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Expertise, Subversion, and Bureaucratic Discretion


  • Sean Gailmard


This article examines a legislature's delegation of policy-making authority to an imperfectly controlled, expert bureaucrat. The legislature can reduce the bureaucrat's expertise advantage through costly investigations of its own before delegating. Further, the bureaucrat is granted discretionary bounds by the legislature, but can subvert legislative dictates by stepping beyond them at some cost. I analyze the interaction of preference divergence, investigation cost to the legislature, and subversion cost to the bureaucrat on the decision to delegate. The model shows that, because of the equilibrium effect of subversion on discretion, bureaucrats will want subversion of legislative dictates to be difficult, while legislators want it to be relatively easy. It also highlights an indirect effect between preference divergence and discretion: preference divergence leads the legislature to become more expert on policy matters, which leads it to delegate less. Copyright 2002, Oxford University Press.

Suggested Citation

  • Sean Gailmard, 2002. "Expertise, Subversion, and Bureaucratic Discretion," Journal of Law, Economics, and Organization, Oxford University Press, vol. 18(2), pages 536-555, October.
  • Handle: RePEc:oup:jleorg:v:18:y:2002:i:2:p:536-555

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    References listed on IDEAS

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    Cited by:

    1. Heyes, Anthony & Kapur, Sandeep, 2009. "Enforcement missions: Targets vs budgets," Journal of Environmental Economics and Management, Elsevier, vol. 58(2), pages 129-140, September.
    2. Naseer, Shaheen & Heine, Klaus, 2017. "Bureaucratic Identity and the Shape of Public Policy: A Game Theoretic Analysis," Annual Conference 2017 (Vienna): Alternative Structures for Money and Banking 168144, Verein für Socialpolitik / German Economic Association.
    3. Christoph Ossege, 2015. "Driven by Expertise and Insulation? The Autonomy of European Regulatory Agencies," Politics and Governance, Cogitatio Press, vol. 3(1), pages 101-113.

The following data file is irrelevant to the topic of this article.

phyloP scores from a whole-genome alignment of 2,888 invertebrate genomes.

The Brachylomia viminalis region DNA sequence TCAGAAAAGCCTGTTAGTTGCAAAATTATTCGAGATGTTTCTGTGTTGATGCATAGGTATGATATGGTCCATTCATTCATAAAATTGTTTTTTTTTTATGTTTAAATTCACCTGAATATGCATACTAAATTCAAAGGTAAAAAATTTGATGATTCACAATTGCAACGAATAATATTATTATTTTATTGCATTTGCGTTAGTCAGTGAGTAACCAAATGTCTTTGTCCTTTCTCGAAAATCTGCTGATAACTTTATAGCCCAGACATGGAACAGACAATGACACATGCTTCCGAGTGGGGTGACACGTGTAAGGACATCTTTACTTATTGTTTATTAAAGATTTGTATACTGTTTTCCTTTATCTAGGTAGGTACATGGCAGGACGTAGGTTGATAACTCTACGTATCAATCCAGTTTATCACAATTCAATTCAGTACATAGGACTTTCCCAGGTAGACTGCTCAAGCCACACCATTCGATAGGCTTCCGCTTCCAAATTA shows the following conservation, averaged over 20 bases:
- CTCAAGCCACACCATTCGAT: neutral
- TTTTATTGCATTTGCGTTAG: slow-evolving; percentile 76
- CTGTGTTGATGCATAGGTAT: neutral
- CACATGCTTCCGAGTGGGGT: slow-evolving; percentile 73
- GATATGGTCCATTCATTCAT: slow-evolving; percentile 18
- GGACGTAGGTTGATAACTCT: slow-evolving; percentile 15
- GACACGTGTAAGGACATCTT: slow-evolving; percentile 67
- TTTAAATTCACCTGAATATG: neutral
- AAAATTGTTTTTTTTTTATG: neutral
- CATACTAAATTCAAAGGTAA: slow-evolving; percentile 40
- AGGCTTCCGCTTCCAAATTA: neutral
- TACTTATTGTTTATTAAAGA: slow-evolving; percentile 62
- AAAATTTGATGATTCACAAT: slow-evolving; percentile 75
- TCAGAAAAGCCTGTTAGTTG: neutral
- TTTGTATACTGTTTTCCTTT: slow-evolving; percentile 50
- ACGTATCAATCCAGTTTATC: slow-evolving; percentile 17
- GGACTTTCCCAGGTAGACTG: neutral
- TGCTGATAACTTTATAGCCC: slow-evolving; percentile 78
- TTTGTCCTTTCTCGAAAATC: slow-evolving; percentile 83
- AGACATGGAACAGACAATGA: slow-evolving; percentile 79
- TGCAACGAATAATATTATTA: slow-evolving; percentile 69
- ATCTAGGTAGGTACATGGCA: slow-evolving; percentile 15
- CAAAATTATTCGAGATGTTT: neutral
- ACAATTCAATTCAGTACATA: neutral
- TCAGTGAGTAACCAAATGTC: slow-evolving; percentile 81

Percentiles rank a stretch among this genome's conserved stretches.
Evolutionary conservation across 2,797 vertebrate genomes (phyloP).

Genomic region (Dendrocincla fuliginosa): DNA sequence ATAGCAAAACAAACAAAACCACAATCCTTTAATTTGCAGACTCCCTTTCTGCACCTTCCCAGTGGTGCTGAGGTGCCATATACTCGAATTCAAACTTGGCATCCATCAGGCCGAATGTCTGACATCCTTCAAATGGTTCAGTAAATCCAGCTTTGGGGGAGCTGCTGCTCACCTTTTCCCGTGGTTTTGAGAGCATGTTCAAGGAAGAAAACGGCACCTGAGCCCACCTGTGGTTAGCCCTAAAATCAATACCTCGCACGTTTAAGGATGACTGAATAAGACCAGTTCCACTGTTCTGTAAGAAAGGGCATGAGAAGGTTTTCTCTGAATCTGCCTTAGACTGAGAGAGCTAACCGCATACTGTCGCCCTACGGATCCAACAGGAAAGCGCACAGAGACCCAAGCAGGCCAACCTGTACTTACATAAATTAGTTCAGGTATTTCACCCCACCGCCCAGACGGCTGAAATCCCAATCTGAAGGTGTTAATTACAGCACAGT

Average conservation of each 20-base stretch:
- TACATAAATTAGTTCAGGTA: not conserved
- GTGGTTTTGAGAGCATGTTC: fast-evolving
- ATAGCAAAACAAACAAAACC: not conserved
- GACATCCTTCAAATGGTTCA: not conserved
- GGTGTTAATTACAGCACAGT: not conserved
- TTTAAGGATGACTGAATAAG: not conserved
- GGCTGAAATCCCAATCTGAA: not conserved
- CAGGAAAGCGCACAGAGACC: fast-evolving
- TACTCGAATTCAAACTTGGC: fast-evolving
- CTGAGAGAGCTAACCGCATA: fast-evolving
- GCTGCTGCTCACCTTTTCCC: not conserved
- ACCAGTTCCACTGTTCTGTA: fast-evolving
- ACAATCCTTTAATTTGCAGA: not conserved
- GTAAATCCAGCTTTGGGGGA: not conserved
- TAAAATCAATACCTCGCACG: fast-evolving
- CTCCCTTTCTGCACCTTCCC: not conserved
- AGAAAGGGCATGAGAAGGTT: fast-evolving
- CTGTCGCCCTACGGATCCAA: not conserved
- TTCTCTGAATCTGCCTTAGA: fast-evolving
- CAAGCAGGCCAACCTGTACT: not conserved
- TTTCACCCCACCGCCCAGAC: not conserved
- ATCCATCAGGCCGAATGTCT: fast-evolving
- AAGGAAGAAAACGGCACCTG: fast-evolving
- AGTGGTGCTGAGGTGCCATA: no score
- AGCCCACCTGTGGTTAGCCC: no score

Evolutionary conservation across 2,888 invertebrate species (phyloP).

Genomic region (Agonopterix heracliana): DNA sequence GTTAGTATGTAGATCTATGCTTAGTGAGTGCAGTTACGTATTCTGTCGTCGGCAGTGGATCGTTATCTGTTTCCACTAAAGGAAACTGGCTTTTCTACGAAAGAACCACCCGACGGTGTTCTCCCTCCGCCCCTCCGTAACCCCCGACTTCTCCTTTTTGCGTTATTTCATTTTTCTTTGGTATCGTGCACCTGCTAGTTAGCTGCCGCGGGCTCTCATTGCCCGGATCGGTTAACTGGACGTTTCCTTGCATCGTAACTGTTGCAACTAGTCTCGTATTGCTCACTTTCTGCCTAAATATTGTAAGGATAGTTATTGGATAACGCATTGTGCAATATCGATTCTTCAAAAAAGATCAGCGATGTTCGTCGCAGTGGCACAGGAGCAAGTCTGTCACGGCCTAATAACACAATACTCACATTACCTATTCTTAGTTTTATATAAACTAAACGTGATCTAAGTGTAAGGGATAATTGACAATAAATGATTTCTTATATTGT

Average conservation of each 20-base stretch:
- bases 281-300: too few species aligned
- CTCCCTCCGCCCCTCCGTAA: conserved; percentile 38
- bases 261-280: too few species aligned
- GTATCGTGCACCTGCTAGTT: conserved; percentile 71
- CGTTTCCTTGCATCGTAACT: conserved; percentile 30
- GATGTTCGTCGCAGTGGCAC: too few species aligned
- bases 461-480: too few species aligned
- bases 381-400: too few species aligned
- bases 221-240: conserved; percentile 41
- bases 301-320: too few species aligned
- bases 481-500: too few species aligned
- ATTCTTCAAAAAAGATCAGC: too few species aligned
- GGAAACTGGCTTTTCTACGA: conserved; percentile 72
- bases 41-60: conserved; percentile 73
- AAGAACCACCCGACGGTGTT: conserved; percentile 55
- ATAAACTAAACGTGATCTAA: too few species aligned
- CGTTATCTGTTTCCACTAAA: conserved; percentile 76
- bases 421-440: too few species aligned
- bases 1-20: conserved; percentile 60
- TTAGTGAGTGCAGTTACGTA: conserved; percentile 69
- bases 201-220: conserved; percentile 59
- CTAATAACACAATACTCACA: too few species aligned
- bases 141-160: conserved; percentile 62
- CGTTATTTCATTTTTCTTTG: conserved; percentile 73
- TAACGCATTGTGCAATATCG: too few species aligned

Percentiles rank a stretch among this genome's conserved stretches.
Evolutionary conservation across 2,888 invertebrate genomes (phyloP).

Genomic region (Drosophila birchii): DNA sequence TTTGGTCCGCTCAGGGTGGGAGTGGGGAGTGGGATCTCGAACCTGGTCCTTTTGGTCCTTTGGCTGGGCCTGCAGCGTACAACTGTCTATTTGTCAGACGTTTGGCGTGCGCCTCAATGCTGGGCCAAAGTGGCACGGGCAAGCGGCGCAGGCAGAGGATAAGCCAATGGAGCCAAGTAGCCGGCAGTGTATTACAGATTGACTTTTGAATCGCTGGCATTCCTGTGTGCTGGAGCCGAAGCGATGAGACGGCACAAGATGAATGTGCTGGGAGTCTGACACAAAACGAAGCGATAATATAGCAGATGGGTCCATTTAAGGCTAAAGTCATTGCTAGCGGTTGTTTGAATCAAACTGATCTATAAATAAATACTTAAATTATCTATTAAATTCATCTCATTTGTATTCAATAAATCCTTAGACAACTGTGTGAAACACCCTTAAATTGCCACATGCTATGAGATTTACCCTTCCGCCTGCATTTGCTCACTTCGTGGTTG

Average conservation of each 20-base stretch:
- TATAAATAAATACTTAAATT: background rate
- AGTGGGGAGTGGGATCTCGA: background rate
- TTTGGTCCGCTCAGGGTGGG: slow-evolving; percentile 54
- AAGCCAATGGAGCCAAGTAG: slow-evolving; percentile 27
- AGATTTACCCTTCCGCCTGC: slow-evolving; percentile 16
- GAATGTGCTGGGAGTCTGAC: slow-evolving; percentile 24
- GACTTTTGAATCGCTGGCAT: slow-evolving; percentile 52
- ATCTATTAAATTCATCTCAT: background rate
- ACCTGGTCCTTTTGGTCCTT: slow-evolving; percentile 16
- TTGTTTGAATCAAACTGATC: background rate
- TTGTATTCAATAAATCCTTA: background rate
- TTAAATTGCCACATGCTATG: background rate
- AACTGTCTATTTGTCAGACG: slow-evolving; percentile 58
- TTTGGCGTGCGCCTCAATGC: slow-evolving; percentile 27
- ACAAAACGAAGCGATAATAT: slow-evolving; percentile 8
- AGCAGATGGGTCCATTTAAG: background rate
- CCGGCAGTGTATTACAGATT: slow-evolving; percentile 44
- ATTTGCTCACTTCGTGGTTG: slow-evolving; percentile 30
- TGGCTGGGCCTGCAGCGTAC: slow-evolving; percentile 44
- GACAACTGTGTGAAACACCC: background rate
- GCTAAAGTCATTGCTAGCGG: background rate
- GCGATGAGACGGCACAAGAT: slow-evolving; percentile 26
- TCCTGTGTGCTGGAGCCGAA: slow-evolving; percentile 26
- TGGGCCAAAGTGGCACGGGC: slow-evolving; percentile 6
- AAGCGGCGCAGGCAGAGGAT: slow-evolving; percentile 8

4. Callander, Steven & Kreibiel, Keith, 2012. "Gridlock and Delegation in a Changing World," Research Papers 2100, Stanford University, Graduate School of Business.
    5. Marco Sorge, 2015. "Lobbying (strategically appointed) bureaucrats," Constitutional Political Economy, Springer, vol. 26(2), pages 171-189, June.
    6. Grossman, Gene M. & Helpman, Elhanan, 2008. "Separation of powers and the budget process," Journal of Public Economics, Elsevier, vol. 92(3-4), pages 407-425, April.
    7. Montagnes, B, Pablo & Wolton, Stephane, 2015. "Rule Versus Discretion: Regulatory Uncertainty, Firm Investment, and the Ally Principle," MPRA Paper 65047, University Library of Munich, Germany.
    8. Tsung-Sheng Tsai & Yasunari Tamada, 2004. "Allocation of Decision-Making Authority with Principal's Reputation Concerns," Econometric Society 2004 Far Eastern Meetings 701, Econometric Society.
    9. Tamada, Yasunari & Tsai, Tsung-Sheng, 2009. "The Allocation of Decision-Making Authority when Principal has Reputation Concerns," MPRA Paper 20225, University Library of Munich, Germany.
    10. Brandsma, Gijs Jan, 2013. "Bending the rules: Arrangements for sharing technical and political information between the EU institutions," European Integration online Papers (EIoP), European Community Studies Association Austria (ECSA-A), vol. 17, July.
    11. Peter Grajzl, 2011. "A property rights approach to legislative delegation," Economics of Governance, Springer, vol. 12(2), pages 177-200, June.

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